Meerkat

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A bit concerned that this shambles is a symptom of cost cutting, and that doing it properly is going to make rail freight less competitive.
(Not saying they shouldn't do it properly, maybe we need a RAIB equivalent looking into all lorry crashes, and a similar safety audit system for them!)

The most worrying bit is that the previous incidents weren't learned from and the system didn't notice.
 

Nicholas Lewis

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Excellent report by RAIB which has shone a light on how much more complicated the braking system is on wagons than I thought and how disparate wagon maintenance was. What was concerning isthat yet again they are citing previous reports with recommendations that had they been implemented may have prevented this accident. You can sense RAIBs frustration in their annual reports about the compliance with recommendations being slow and that they are forewarning that this is laying the seeds for repeat events. Also I was perturbed by ORR's stance on oversight after 2018, although subsequently remedied, you would have thought that conveyance of hazardous materials would have been an area that ORR would have tight surveillance over.

The audit and surveillance regime in NR is far tighter and drives right down to the grass roots admittedly in varying degrees of intrusiveness but just the fear of being selected was enough to keep you on your toes. Here we have multiple organisations undertaking various aspects of wagon mtce none of which were getting feedback from each other with even the ECMs not being aware of what is happening. Classic Swiss cheese conditions but thankfully on this occasions its the local environment that was the victim and fortunately not a built up area.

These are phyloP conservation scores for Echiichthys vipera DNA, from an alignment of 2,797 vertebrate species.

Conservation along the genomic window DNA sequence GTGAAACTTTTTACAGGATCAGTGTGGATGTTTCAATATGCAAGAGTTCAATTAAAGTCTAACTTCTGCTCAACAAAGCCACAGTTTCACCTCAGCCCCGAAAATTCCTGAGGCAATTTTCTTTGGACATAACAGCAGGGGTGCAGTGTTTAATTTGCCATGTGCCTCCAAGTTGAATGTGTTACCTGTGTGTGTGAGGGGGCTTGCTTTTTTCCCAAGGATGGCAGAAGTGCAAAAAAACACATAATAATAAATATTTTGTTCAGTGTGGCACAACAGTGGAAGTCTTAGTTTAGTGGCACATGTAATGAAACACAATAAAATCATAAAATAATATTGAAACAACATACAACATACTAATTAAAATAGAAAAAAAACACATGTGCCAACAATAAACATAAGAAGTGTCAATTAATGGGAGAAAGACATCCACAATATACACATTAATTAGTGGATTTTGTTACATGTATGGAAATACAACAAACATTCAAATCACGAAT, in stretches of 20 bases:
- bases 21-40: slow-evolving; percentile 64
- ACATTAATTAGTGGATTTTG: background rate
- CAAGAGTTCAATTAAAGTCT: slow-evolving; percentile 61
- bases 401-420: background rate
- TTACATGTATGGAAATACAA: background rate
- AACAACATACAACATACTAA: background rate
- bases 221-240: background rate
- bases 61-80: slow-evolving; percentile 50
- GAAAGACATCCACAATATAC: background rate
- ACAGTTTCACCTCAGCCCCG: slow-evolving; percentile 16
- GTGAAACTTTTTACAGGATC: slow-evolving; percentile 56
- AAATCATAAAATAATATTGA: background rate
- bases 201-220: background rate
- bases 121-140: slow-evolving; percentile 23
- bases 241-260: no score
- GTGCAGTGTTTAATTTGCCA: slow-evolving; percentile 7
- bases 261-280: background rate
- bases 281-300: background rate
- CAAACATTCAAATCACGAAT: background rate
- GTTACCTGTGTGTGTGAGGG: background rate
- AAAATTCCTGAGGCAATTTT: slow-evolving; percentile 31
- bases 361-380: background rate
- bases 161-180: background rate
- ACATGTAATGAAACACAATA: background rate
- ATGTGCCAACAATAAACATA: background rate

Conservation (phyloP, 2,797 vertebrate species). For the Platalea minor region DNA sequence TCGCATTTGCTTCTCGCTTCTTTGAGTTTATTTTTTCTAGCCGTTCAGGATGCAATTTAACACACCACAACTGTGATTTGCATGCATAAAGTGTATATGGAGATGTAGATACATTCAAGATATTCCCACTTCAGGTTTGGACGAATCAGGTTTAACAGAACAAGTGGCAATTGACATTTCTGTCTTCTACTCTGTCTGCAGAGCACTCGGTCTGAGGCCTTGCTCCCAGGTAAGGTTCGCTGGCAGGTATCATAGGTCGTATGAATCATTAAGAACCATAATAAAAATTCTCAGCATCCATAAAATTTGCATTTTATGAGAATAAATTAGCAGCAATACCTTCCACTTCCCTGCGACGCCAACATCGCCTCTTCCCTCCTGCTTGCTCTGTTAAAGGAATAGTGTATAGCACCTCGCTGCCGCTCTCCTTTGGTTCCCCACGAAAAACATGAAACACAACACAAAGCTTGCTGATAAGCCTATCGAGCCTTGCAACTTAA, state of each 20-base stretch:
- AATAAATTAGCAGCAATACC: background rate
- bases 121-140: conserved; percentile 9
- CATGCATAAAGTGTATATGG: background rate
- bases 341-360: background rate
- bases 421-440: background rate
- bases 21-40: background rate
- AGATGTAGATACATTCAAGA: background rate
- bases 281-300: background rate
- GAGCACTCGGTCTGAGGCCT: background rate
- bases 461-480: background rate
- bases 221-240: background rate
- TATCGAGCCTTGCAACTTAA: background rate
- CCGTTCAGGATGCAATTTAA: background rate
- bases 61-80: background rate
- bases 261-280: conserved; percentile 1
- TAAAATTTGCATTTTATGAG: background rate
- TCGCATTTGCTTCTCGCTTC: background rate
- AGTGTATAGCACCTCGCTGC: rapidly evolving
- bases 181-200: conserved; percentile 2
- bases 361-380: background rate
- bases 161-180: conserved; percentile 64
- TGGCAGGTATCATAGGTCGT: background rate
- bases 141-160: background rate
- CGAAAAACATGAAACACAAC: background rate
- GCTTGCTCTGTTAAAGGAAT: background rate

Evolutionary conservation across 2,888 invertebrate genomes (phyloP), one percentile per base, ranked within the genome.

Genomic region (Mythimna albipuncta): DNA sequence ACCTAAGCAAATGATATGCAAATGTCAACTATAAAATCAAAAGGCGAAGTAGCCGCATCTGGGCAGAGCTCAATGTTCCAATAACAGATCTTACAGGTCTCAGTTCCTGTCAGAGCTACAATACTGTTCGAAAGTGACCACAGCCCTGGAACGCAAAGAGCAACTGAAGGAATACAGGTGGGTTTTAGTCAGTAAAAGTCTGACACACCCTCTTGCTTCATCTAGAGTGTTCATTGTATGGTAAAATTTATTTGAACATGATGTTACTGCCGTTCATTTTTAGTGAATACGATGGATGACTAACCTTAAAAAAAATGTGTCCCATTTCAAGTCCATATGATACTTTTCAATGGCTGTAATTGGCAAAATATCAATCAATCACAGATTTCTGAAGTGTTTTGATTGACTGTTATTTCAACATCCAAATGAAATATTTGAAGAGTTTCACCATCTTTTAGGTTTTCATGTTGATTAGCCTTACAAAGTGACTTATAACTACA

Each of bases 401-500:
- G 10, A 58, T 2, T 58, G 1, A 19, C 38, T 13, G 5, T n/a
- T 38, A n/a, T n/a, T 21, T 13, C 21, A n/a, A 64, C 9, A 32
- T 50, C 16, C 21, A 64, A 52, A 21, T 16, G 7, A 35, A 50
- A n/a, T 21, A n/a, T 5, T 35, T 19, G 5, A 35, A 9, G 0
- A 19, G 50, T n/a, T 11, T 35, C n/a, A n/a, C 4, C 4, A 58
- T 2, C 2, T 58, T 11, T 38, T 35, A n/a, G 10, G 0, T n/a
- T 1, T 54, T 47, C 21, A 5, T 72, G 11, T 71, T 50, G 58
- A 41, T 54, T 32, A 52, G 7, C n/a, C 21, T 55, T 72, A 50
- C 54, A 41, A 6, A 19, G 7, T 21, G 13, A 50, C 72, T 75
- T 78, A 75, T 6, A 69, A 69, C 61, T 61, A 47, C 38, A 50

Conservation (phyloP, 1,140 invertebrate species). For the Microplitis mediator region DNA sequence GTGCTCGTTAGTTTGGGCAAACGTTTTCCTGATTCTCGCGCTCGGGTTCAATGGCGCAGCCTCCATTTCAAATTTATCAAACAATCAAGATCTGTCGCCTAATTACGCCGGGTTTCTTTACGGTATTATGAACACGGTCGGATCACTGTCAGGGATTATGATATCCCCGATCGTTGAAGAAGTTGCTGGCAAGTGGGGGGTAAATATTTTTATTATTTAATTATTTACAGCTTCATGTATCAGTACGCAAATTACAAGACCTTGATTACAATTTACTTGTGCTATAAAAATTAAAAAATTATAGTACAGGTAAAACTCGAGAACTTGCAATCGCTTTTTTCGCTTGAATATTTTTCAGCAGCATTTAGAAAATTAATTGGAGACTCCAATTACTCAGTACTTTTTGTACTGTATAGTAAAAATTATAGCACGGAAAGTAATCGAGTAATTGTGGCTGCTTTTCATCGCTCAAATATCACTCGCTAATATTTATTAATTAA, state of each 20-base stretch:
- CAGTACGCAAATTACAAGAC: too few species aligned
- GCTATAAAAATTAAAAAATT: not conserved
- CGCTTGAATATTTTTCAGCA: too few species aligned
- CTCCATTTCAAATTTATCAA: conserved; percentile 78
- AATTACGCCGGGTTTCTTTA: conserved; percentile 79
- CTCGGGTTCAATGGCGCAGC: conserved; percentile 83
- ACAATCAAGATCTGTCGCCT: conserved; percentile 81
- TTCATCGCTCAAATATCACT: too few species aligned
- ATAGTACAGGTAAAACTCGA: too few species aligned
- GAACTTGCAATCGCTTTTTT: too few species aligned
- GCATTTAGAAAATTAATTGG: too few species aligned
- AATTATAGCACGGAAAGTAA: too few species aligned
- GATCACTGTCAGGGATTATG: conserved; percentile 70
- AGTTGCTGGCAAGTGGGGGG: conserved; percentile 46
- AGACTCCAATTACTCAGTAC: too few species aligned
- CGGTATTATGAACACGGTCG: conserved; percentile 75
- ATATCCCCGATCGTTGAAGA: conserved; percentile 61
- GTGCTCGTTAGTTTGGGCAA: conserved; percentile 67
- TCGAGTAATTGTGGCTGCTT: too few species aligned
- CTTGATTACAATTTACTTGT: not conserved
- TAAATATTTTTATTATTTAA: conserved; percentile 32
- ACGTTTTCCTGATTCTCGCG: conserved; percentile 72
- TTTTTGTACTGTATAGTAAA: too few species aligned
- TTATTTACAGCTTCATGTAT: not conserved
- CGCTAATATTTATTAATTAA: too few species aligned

Taunton

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A bit concerned that this shambles is a symptom of cost cutting, and that doing it properly is going to make rail freight less competitive.
(Not saying they shouldn't do it properly, maybe we need a RAIB equivalent looking into all lorry crashes, and a similar safety audit system for them!)

The most worrying bit is that the previous incidents weren't learned from and the system didn't notice.
I think you are right to comment that even more oversight and people making a further career out of standing looking at what other people are doing (instead of actually testing and fixing the things in the first place) is just going to add even more cost to rail freight and lose it further. The number of people and organisations that were involved here to handle what a competent mechanic/fitter should be able to handle on their own just makes you wonder. One of the report comments is that with short-term operating contracts there is no incentive to provide proper maintenance facilities or training. Were the wagons just being checked over out in the open instead of in a proper workshop, with all tools and manuals to hand? The fact that the broken torque spanner had not been replaced for months (for goodness sake, you can go and buy them at Halfords) just shows a couldn't care less attitude.

Para 169 is also instructive, that ORR's "certification inspections" concentrated wholly on bureaucracy, the right paperwork, potential for trespass in the yard, etc, and nothing for actually whether safety critical items were being done right. I would guess they were probably done by a "Health & Safety Professional", who however didn't know one end of a wagon from the other.